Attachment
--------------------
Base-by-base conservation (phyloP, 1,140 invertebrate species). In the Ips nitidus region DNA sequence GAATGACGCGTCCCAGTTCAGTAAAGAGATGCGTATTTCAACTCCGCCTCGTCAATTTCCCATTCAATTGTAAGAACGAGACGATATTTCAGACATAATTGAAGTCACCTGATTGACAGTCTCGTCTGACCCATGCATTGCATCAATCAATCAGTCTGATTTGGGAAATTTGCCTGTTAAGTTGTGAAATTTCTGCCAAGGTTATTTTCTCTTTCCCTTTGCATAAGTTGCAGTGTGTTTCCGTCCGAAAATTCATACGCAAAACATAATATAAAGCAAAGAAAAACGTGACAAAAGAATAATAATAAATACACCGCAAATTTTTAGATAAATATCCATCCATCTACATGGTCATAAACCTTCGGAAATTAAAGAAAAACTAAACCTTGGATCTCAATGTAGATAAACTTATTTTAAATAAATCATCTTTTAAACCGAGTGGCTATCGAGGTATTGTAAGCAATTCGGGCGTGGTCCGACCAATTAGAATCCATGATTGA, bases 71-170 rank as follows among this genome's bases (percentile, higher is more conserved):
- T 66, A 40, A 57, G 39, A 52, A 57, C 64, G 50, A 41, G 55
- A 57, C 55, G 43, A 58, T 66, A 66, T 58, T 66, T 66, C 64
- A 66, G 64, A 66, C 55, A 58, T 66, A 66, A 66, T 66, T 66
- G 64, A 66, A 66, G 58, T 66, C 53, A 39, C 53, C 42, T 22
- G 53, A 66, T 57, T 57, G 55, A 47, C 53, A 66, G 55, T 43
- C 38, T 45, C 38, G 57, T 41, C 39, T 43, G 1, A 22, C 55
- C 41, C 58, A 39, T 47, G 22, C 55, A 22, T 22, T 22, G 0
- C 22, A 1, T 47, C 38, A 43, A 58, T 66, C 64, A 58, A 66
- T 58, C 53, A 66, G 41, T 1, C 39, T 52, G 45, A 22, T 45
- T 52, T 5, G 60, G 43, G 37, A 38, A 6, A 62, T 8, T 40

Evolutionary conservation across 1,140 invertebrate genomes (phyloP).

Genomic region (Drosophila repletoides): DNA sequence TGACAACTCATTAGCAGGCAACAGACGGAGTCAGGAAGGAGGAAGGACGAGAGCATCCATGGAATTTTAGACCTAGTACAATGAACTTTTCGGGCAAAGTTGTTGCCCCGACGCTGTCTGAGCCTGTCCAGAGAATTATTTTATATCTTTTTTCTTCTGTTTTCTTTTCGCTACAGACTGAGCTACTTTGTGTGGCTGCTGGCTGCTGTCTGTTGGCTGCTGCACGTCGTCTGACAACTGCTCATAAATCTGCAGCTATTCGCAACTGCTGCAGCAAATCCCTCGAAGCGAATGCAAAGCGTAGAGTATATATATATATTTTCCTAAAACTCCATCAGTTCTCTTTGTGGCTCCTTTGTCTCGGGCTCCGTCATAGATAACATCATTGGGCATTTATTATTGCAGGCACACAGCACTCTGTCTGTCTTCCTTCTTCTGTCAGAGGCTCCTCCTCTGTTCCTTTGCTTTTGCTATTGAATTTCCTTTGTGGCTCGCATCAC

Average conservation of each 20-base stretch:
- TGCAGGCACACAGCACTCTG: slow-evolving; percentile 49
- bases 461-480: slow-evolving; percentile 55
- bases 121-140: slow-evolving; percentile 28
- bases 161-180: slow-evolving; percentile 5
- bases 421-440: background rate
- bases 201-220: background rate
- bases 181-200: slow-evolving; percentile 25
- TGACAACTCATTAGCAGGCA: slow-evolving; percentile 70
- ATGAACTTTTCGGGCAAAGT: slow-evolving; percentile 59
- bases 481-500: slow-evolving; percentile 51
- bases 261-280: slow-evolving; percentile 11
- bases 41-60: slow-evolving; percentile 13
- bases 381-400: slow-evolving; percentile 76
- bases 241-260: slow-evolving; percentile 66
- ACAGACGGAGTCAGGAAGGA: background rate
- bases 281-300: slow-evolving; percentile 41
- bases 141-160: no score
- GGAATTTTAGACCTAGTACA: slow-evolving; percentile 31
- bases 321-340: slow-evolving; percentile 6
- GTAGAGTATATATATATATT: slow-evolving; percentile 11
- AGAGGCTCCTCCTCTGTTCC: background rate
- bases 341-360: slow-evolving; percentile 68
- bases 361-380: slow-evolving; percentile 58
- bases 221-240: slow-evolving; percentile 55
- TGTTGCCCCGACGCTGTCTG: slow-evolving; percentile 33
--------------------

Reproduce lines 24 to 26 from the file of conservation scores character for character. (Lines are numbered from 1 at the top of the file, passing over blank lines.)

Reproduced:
- bases 481-500: slow-evolving; percentile 51
- bases 261-280: slow-evolving; percentile 11
- bases 41-60: slow-evolving; percentile 13